Are you someone who struggles to follow directions or feels overwhelmed by even the simplest of tasks? Do you find yourself constantly coming up with excuses to avoid doing things that others find easy? If so, you might have PDA – Pathological Demand Avoidance.

PDA is a lesser-known aspect of autism that is often overlooked or misunderstood. It can affect people of all ages, and many adults may not even realize they have it. But don’t worry, we’re here to help you better understand the symptoms and provide some practical tips to help you manage this condition.

What is PDA, and How Do You Know if You Have It?

PDA is a type of autism that is characterized by an intense need to avoid or resist everyday demands. People with PDA may struggle with tasks that others find easy, such as following a schedule or doing household chores. They may also feel overwhelmed by social demands or experience high levels of anxiety in situations that require them to conform to expectations.

Some common symptoms of PDA in adults include:

  • Difficulty following directions or complying with requests
  • Avoiding social interactions or events
  • Feeling overwhelmed by changes in routine or unexpected events
  • Using manipulative or evasive strategies to avoid tasks
  • Acting impulsively or recklessly
  • Difficulty with decision-making

If any of these symptoms sound familiar to you, it might be worth exploring whether you have PDA. However, it’s important to note that everyone is different, and not all people with PDA will exhibit the same symptoms.

What Can You Do to Manage PDA?

If you suspect that you have PDA, the good news is that there are many things you can do to manage this condition and lead a fulfilling life. Here are some tips to get you started:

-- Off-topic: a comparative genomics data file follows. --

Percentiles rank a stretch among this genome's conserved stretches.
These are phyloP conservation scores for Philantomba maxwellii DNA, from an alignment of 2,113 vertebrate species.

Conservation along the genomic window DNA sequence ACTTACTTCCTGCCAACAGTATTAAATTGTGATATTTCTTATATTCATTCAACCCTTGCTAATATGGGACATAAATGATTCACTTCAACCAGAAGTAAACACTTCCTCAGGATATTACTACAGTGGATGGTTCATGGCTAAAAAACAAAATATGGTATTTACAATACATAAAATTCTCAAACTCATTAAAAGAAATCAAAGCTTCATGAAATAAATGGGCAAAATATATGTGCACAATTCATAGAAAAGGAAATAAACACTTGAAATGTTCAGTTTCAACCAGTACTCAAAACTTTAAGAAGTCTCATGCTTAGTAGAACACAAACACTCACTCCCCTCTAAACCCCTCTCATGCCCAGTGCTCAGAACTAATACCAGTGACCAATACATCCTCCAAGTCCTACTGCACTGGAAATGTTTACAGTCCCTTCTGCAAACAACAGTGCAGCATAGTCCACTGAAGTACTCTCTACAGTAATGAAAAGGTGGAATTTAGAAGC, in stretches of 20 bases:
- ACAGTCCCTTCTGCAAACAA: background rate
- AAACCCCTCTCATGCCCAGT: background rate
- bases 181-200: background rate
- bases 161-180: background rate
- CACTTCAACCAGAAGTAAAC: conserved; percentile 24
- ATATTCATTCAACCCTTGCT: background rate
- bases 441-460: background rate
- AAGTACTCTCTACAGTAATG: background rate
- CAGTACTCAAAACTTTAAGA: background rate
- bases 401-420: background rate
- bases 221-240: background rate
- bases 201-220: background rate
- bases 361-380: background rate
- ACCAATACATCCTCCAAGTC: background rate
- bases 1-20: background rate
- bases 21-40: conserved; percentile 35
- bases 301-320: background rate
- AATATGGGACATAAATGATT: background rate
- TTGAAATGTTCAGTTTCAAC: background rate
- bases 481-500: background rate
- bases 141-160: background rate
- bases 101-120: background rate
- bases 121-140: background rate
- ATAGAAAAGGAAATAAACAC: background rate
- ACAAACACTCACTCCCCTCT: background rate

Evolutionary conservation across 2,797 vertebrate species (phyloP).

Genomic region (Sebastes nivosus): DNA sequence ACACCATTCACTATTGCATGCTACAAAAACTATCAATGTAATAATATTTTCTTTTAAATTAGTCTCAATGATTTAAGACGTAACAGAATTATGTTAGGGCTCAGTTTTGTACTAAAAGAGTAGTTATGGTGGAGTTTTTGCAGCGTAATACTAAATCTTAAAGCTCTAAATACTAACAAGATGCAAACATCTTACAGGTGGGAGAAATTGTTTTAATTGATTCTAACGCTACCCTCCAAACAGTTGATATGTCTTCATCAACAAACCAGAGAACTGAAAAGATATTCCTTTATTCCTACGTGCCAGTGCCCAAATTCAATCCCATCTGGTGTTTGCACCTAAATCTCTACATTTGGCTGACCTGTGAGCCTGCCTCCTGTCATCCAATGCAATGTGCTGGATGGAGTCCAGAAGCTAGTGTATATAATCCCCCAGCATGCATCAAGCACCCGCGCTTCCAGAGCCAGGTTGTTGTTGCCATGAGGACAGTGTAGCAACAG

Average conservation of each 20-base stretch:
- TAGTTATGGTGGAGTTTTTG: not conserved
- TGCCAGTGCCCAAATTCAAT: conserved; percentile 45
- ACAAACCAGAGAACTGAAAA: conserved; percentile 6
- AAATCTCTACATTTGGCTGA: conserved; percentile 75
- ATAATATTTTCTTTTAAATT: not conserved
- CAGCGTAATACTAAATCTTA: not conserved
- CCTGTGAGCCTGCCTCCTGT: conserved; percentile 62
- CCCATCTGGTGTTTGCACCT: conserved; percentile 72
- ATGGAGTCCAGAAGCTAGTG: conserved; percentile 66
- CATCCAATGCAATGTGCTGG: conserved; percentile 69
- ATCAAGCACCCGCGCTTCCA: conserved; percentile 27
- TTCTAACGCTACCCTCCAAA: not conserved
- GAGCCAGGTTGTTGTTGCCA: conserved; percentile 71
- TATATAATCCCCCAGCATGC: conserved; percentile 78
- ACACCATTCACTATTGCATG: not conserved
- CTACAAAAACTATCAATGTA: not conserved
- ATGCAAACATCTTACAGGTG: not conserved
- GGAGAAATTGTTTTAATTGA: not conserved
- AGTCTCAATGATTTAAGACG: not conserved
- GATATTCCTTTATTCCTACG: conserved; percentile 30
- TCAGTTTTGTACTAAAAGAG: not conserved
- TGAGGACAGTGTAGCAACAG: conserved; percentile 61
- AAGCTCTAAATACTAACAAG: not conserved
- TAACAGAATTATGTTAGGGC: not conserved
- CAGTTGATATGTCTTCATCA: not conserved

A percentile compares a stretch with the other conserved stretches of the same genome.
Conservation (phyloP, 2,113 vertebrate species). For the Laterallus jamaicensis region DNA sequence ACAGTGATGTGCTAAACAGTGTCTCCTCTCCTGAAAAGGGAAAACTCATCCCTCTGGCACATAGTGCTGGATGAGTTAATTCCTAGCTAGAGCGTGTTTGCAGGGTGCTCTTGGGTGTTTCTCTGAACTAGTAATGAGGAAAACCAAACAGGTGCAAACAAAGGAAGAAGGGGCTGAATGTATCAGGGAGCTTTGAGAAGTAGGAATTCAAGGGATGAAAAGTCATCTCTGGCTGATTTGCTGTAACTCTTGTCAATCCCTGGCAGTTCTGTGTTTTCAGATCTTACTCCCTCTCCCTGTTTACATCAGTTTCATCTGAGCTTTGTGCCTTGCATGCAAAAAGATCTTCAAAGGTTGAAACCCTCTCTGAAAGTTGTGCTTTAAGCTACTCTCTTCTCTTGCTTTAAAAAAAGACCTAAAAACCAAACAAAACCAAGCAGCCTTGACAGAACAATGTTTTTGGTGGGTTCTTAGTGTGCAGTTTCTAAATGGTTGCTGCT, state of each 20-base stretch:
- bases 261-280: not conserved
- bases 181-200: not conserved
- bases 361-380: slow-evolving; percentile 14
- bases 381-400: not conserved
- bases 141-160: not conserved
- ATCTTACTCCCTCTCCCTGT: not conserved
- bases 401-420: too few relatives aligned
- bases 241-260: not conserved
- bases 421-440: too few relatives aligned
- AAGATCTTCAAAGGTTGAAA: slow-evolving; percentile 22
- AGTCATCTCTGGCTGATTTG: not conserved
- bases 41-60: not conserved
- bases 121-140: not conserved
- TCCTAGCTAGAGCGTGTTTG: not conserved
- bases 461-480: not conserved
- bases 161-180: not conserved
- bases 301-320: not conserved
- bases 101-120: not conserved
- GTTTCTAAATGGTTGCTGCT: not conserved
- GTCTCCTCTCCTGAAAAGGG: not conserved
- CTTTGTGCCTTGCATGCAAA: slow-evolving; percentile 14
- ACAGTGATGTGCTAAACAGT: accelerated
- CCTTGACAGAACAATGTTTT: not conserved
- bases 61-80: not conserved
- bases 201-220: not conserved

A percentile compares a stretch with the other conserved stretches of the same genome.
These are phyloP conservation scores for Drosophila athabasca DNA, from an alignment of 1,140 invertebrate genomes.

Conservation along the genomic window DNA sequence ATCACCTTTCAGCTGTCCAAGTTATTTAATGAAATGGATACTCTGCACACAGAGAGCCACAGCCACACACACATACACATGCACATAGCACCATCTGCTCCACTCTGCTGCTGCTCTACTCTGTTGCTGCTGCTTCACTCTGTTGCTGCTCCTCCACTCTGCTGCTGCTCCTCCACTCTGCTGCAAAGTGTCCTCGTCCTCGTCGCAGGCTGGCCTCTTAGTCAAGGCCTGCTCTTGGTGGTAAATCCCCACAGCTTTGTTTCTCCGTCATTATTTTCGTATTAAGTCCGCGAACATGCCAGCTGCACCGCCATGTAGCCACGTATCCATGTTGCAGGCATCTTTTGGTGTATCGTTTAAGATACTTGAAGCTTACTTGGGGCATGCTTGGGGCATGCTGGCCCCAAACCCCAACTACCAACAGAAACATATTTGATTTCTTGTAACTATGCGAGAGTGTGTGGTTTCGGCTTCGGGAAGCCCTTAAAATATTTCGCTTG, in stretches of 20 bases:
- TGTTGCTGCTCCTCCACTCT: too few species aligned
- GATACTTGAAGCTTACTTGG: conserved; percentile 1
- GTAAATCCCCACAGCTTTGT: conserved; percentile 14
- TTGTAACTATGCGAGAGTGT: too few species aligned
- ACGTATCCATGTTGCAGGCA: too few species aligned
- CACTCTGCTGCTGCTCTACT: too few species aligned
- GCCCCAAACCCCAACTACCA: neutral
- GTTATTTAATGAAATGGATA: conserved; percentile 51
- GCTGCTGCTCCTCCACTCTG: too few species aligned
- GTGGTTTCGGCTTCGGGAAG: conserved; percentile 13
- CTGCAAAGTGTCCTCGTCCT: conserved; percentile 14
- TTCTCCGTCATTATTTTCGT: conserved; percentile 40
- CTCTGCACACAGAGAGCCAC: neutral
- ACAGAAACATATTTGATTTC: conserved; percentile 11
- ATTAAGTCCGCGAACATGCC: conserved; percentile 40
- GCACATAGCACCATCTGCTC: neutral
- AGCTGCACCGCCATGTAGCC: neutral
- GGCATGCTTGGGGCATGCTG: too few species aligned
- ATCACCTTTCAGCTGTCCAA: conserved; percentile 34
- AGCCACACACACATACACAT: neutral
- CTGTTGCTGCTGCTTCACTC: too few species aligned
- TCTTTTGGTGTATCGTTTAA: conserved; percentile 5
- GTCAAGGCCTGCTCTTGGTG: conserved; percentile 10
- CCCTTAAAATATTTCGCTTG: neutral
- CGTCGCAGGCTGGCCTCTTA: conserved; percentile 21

1. Identify your triggers – Knowing what triggers your anxiety or demand avoidance can help you avoid or better manage those situations.
  2. Use positive self-talk – Remind yourself that you are capable and that it’s okay to ask for help when needed.
  3. Create a supportive routine – Establishing a routine that works for you can help you feel more in control of your daily life.
  4. Seek professional support – Working with a therapist or counselor who understands PDA can be incredibly helpful in managing the condition.
  5. Find supportive communities – Connecting with others who have PDA can provide a sense of understanding and support that can be difficult to find elsewhere.

Remember, having PDA does not define you or limit what you can achieve in life. With the right tools and support, you can learn to manage this condition and thrive.


PDA can be a challenging condition to live with, but with awareness and understanding, you can learn to manage it and lead a fulfilling life. By identifying your triggers, using positive self-talk, creating a supportive routine, seeking professional support, and finding supportive communities, you can take control of your life and overcome the challenges of PDA.

So, if you suspect that you might have PDA, don’t be afraid to explore this possibility and seek out the support you need. You deserve to live your best life, and PDA should not stand in the way of that.

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Dr. Jessica Myszak has had over 10 years of experience performing psychological evaluations with children and adults. She offers both in-person and telehealth evaluations. In addition to seeing clients on the Chicago North Shore, she is able to work with families who reside in Alabama, Arizona, Arkansas, Colorado, Connecticut, Delaware, Florida, Georgia, Idaho, Illinois, Indiana, Kansas, Kentucky, Maine, Maryland, Minnesota, Missouri, Nebraska, Nevada, New Hampshire, New Jersey, North Carolina, Ohio, Oklahoma, Pennsylvania, Tennessee, Texas, Utah, Virginia, Washington, Washington DC, West Virginia, and Wisconsin! If you are interested in learning more about potentially working with her, you can visit her website here to get the process started.